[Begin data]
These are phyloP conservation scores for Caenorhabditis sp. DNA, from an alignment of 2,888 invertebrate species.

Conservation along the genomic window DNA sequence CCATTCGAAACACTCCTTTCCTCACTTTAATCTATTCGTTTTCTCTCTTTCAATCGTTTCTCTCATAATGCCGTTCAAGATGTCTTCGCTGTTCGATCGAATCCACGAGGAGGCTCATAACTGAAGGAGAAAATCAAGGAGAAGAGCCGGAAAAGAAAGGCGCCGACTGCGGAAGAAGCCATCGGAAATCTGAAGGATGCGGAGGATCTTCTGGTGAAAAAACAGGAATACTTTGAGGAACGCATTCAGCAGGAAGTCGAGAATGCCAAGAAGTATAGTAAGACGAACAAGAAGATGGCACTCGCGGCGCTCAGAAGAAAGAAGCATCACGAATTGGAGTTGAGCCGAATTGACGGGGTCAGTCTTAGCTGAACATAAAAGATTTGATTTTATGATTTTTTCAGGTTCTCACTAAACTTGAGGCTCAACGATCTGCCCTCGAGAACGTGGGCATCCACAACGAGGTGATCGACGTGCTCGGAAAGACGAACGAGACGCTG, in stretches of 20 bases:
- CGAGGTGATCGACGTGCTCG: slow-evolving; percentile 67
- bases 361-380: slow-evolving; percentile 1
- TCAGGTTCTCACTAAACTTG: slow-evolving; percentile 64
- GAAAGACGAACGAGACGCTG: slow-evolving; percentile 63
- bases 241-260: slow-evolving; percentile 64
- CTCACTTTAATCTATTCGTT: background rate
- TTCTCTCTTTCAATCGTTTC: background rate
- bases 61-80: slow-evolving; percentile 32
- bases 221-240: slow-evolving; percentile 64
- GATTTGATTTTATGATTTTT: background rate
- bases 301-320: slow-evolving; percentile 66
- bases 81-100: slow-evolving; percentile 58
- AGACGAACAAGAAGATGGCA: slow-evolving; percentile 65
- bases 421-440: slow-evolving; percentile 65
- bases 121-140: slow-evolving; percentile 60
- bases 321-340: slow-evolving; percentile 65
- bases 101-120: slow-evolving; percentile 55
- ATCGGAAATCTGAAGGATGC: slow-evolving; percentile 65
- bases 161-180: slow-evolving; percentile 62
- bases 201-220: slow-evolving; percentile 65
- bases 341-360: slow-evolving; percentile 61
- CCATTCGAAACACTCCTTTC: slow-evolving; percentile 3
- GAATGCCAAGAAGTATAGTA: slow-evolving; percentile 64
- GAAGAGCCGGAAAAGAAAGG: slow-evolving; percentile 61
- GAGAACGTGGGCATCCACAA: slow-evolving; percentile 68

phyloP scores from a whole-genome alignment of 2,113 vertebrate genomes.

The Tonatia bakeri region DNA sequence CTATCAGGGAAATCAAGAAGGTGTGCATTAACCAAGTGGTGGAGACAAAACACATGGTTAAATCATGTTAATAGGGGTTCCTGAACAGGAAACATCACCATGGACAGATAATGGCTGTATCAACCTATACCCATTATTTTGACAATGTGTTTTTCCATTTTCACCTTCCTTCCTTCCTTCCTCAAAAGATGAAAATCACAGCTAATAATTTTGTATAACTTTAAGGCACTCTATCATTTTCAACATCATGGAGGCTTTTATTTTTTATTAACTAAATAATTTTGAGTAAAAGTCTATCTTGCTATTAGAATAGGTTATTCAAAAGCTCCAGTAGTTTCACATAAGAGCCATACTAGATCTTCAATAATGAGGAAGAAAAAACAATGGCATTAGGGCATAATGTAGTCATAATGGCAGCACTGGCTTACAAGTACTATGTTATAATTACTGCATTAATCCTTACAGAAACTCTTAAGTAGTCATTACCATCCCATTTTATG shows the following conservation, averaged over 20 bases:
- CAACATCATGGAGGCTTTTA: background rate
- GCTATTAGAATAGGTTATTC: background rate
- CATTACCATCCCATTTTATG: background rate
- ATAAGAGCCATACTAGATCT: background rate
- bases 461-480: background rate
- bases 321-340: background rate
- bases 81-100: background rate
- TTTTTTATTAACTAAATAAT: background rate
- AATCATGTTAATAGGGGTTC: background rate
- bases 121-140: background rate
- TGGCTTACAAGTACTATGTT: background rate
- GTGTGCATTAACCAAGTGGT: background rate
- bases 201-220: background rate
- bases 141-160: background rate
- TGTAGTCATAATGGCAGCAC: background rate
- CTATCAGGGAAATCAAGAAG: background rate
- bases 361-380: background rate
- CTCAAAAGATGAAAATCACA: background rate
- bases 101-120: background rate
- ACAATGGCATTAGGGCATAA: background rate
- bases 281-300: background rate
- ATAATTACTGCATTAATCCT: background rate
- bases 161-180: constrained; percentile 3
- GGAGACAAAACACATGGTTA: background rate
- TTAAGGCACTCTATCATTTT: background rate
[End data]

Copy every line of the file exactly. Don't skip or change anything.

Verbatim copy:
These are phyloP conservation scores for Caenorhabditis sp. DNA, from an alignment of 2,888 invertebrate species.

Conservation along the genomic window DNA sequence CCATTCGAAACACTCCTTTCCTCACTTTAATCTATTCGTTTTCTCTCTTTCAATCGTTTCTCTCATAATGCCGTTCAAGATGTCTTCGCTGTTCGATCGAATCCACGAGGAGGCTCATAACTGAAGGAGAAAATCAAGGAGAAGAGCCGGAAAAGAAAGGCGCCGACTGCGGAAGAAGCCATCGGAAATCTGAAGGATGCGGAGGATCTTCTGGTGAAAAAACAGGAATACTTTGAGGAACGCATTCAGCAGGAAGTCGAGAATGCCAAGAAGTATAGTAAGACGAACAAGAAGATGGCACTCGCGGCGCTCAGAAGAAAGAAGCATCACGAATTGGAGTTGAGCCGAATTGACGGGGTCAGTCTTAGCTGAACATAAAAGATTTGATTTTATGATTTTTTCAGGTTCTCACTAAACTTGAGGCTCAACGATCTGCCCTCGAGAACGTGGGCATCCACAACGAGGTGATCGACGTGCTCGGAAAGACGAACGAGACGCTG, in stretches of 20 bases:
- CGAGGTGATCGACGTGCTCG: slow-evolving; percentile 67
- bases 361-380: slow-evolving; percentile 1
- TCAGGTTCTCACTAAACTTG: slow-evolving; percentile 64
- GAAAGACGAACGAGACGCTG: slow-evolving; percentile 63
- bases 241-260: slow-evolving; percentile 64
- CTCACTTTAATCTATTCGTT: background rate
- TTCTCTCTTTCAATCGTTTC: background rate
- bases 61-80: slow-evolving; percentile 32
- bases 221-240: slow-evolving; percentile 64
- GATTTGATTTTATGATTTTT: background rate
- bases 301-320: slow-evolving; percentile 66
- bases 81-100: slow-evolving; percentile 58
- AGACGAACAAGAAGATGGCA: slow-evolving; percentile 65
- bases 421-440: slow-evolving; percentile 65
- bases 121-140: slow-evolving; percentile 60
- bases 321-340: slow-evolving; percentile 65
- bases 101-120: slow-evolving; percentile 55
- ATCGGAAATCTGAAGGATGC: slow-evolving; percentile 65
- bases 161-180: slow-evolving; percentile 62
- bases 201-220: slow-evolving; percentile 65
- bases 341-360: slow-evolving; percentile 61
- CCATTCGAAACACTCCTTTC: slow-evolving; percentile 3
- GAATGCCAAGAAGTATAGTA: slow-evolving; percentile 64
- GAAGAGCCGGAAAAGAAAGG: slow-evolving; percentile 61
- GAGAACGTGGGCATCCACAA: slow-evolving; percentile 68

phyloP scores from a whole-genome alignment of 2,113 vertebrate genomes.

The Tonatia bakeri region DNA sequence CTATCAGGGAAATCAAGAAGGTGTGCATTAACCAAGTGGTGGAGACAAAACACATGGTTAAATCATGTTAATAGGGGTTCCTGAACAGGAAACATCACCATGGACAGATAATGGCTGTATCAACCTATACCCATTATTTTGACAATGTGTTTTTCCATTTTCACCTTCCTTCCTTCCTTCCTCAAAAGATGAAAATCACAGCTAATAATTTTGTATAACTTTAAGGCACTCTATCATTTTCAACATCATGGAGGCTTTTATTTTTTATTAACTAAATAATTTTGAGTAAAAGTCTATCTTGCTATTAGAATAGGTTATTCAAAAGCTCCAGTAGTTTCACATAAGAGCCATACTAGATCTTCAATAATGAGGAAGAAAAAACAATGGCATTAGGGCATAATGTAGTCATAATGGCAGCACTGGCTTACAAGTACTATGTTATAATTACTGCATTAATCCTTACAGAAACTCTTAAGTAGTCATTACCATCCCATTTTATG shows the following conservation, averaged over 20 bases:
- CAACATCATGGAGGCTTTTA: background rate
- GCTATTAGAATAGGTTATTC: background rate
- CATTACCATCCCATTTTATG: background rate
- ATAAGAGCCATACTAGATCT: background rate
- bases 461-480: background rate
- bases 321-340: background rate
- bases 81-100: background rate
- TTTTTTATTAACTAAATAAT: background rate
- AATCATGTTAATAGGGGTTC: background rate
- bases 121-140: background rate
- TGGCTTACAAGTACTATGTT: background rate
- GTGTGCATTAACCAAGTGGT: background rate
- bases 201-220: background rate
- bases 141-160: background rate
- TGTAGTCATAATGGCAGCAC: background rate
- CTATCAGGGAAATCAAGAAG: background rate
- bases 361-380: background rate
- CTCAAAAGATGAAAATCACA: background rate
- bases 101-120: background rate
- ACAATGGCATTAGGGCATAA: background rate
- bases 281-300: background rate
- ATAATTACTGCATTAATCCT: background rate
- bases 161-180: constrained; percentile 3
- GGAGACAAAACACATGGTTA: background rate
- TTAAGGCACTCTATCATTTT: background rate